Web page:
The Higher Learning Commission, a college accreditation agency, has cleared the way for the $1.1 billion sale of Apollo Education Group, owner of the University of Phoenix, Western International University and College for Financial Planning, to a group of investors.
The commission notified Apollo on Monday that it voted in favor of an application filed by the for-profit colleges to ensure they remain accredited after investors assume control of the parent company, according to a regulatory filing. All three institutions must submit quarterly reports to the commission detailing such things as enrollment, quarterly financials and student retention rates.
“With the receipt of this approval, we have obtained all educational regulatory approvals required,” Apollo said in the regulatory filing. The company anticipates completing the deal in February, subject to satisfying all other closing conditions.
The purchase of one of the largest for-profit education companies has been met with criticism because of the involvement of Vistria Group, a private equity firm run by former president Barack Obama’s friend Marty Nesbitt and former deputy education secretary Tony Miller. Vistria is among a consortium of investors bidding to take the publicly traded Apollo private, but its ties to the Obama administration sparked controversy over the Education Department’s objectivity in approving the deal.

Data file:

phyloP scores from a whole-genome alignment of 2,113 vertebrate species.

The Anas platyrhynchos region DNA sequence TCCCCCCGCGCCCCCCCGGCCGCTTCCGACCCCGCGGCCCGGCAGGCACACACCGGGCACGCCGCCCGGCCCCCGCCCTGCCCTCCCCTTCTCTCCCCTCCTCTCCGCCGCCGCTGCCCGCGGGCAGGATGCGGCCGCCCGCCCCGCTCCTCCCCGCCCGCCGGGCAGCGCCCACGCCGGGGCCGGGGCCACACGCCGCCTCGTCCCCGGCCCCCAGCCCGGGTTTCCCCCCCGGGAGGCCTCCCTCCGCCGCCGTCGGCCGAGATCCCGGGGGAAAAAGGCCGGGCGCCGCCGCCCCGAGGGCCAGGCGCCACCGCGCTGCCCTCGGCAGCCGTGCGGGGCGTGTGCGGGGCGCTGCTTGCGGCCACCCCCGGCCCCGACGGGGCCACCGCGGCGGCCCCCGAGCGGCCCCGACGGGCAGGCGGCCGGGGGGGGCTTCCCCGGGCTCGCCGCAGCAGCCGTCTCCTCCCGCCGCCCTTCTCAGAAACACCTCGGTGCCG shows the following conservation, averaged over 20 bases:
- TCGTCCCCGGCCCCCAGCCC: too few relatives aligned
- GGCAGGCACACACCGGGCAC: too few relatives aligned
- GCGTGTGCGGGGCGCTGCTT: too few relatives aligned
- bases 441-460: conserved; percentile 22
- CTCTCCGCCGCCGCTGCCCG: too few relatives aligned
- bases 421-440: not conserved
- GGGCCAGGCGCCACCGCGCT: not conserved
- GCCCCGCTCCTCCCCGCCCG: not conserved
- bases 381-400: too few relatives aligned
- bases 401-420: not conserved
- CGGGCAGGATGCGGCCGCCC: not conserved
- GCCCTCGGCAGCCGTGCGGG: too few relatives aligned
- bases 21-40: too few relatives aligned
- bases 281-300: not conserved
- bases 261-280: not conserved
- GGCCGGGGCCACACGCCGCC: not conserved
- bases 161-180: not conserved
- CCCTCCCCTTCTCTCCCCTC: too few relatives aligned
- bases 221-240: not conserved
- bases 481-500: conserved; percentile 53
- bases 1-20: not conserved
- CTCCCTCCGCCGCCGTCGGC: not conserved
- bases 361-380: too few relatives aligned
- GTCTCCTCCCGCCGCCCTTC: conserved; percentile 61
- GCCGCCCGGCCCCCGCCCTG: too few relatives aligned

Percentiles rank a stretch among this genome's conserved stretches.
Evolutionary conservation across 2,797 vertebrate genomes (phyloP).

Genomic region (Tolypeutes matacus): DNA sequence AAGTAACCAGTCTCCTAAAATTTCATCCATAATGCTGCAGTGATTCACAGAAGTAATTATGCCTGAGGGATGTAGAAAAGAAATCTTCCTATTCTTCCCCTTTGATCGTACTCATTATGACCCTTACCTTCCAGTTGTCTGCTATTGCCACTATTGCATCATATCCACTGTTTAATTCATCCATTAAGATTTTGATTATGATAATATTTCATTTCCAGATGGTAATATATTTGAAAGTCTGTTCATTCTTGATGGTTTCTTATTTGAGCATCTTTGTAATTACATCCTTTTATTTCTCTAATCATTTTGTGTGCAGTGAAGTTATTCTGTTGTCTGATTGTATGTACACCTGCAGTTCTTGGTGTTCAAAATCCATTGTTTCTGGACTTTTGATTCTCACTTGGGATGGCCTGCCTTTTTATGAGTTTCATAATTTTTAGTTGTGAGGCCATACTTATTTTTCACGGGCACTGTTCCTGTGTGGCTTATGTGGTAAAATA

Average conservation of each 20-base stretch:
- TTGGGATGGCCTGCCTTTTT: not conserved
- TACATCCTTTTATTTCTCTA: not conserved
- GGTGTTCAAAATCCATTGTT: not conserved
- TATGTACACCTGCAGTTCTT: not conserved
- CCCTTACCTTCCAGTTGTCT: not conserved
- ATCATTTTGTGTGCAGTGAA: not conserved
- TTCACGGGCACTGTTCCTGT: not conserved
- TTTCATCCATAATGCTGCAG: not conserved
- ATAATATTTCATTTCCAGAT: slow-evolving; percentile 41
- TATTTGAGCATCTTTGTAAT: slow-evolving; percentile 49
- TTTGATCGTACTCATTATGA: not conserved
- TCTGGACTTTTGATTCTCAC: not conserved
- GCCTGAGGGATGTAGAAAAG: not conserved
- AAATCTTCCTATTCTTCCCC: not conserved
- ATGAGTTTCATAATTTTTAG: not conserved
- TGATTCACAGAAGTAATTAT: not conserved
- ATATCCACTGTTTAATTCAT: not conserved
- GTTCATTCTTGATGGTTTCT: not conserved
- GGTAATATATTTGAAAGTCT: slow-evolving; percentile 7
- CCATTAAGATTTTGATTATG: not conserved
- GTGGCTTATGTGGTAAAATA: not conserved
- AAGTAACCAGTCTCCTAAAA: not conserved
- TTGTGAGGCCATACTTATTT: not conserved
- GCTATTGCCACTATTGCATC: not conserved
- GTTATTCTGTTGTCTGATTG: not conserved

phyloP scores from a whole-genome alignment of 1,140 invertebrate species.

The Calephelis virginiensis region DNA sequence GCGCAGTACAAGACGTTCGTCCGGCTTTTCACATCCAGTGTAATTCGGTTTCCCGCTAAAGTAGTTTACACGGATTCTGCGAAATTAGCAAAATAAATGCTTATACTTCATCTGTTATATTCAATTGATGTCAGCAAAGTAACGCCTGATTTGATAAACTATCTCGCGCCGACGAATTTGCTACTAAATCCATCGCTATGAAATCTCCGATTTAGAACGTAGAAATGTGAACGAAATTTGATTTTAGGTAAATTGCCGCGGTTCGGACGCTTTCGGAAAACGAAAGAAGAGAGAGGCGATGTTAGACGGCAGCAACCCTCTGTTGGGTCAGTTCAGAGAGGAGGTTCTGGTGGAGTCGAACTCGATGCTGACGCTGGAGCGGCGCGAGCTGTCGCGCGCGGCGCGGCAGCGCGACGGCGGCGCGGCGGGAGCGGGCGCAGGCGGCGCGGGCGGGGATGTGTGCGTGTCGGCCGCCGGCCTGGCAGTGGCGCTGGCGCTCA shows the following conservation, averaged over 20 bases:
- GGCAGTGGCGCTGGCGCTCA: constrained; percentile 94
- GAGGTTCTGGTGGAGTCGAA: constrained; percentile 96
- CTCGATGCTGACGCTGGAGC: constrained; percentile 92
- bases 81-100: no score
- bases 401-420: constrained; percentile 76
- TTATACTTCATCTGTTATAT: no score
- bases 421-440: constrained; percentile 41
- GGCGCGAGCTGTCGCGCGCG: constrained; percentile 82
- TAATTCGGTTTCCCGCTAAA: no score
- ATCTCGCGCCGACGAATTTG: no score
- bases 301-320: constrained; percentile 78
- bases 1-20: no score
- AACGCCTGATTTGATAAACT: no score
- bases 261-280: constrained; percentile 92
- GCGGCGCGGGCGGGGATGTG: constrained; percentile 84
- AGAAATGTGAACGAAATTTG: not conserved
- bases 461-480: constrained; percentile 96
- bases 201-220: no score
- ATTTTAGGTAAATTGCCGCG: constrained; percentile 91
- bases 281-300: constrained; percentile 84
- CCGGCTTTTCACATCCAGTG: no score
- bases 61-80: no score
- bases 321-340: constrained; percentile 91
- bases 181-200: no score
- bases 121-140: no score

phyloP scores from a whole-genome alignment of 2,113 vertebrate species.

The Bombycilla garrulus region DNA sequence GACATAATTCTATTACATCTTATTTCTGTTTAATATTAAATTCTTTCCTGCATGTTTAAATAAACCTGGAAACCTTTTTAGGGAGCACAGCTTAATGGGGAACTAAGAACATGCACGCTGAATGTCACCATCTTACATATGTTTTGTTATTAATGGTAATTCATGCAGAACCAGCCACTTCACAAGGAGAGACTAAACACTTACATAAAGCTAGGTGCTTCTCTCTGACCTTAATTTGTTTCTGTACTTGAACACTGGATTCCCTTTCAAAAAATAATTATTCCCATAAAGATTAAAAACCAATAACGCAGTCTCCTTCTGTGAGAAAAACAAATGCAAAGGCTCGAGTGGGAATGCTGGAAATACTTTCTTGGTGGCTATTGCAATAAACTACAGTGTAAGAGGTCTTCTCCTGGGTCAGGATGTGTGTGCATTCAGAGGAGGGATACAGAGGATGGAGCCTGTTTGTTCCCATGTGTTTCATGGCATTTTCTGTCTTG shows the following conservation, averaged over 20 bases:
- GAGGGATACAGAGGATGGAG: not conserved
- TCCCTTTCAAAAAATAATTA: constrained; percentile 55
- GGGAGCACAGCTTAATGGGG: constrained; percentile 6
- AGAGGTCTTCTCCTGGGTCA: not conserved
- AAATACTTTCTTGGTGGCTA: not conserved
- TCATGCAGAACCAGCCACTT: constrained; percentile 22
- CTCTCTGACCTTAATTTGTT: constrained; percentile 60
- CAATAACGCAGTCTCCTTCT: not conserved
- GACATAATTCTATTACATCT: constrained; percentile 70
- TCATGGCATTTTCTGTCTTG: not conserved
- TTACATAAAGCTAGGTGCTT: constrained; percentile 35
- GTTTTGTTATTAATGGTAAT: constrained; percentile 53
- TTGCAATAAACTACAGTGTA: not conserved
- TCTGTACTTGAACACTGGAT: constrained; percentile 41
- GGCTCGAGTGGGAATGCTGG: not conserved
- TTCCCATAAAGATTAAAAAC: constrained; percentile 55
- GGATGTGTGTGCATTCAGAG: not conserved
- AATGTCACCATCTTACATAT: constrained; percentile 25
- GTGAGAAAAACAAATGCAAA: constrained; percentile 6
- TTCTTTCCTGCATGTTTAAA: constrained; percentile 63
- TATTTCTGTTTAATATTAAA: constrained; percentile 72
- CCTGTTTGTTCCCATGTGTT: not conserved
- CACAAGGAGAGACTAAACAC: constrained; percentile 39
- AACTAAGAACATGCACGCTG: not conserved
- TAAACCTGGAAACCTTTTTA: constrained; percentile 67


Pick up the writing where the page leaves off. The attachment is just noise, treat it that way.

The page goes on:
The Obama administration made holding for-profit colleges accountable for poor student outcomes and abusive practices a cornerstone of its higher education policy. Phoenix, like other for-profit schools, has been battered by government investigations, heightened federal regulation and poor enrollment.
In December, the Education Department sent the presidents of Phoenix and Western a litany of conditions that must be met by the new owners for the schools to remain in the federal student aid program. Chief among them is a request that investors provide a letter of credit from a bank assuring the availability of as much as $385 million, roughly 25 percent of the federal loans and grants the schools receive. The letter is meant to protect students and taxpayers if the school is unable to cover federal student-aid liabilities.
Education officials also said the schools will not be allowed to add any new programs, must cap enrollment levels, submit projected cash flow statements, produce monthly student rosters, alert the department to any investigations and commit to a recruitment standard, among other things. Many of the requests would essentially place the same demands on the soon-to-be private company as a publicly traded outfit.
In a statement, the Higher Learning Commission said its board approved the application with the conditions imposed by the Education Department in mind. The commission is also requiring each school to host a peer review visit within six months of the transaction closing.
Almost a year has passed since Apollo first announced that a group of investors, including funds affiliated with Apollo Group Management and Najafi Cos., were offering $9.50 a share in cash for the outstanding shares of the company. The group upped the acquisition price to $10 per share in May, which represents a 52 percent premium over Apollo’s closing price on Jan. 8, 2016, when the board of directors said it was considering its options.
The deal has been blessed by Apollo’s board and shareholders. Once the transaction is completed, Miller, chief operating officer of Vistria, will become chairman of the Apollo board. He served as deputy secretary at the Department of Education from 2009 to 2013.
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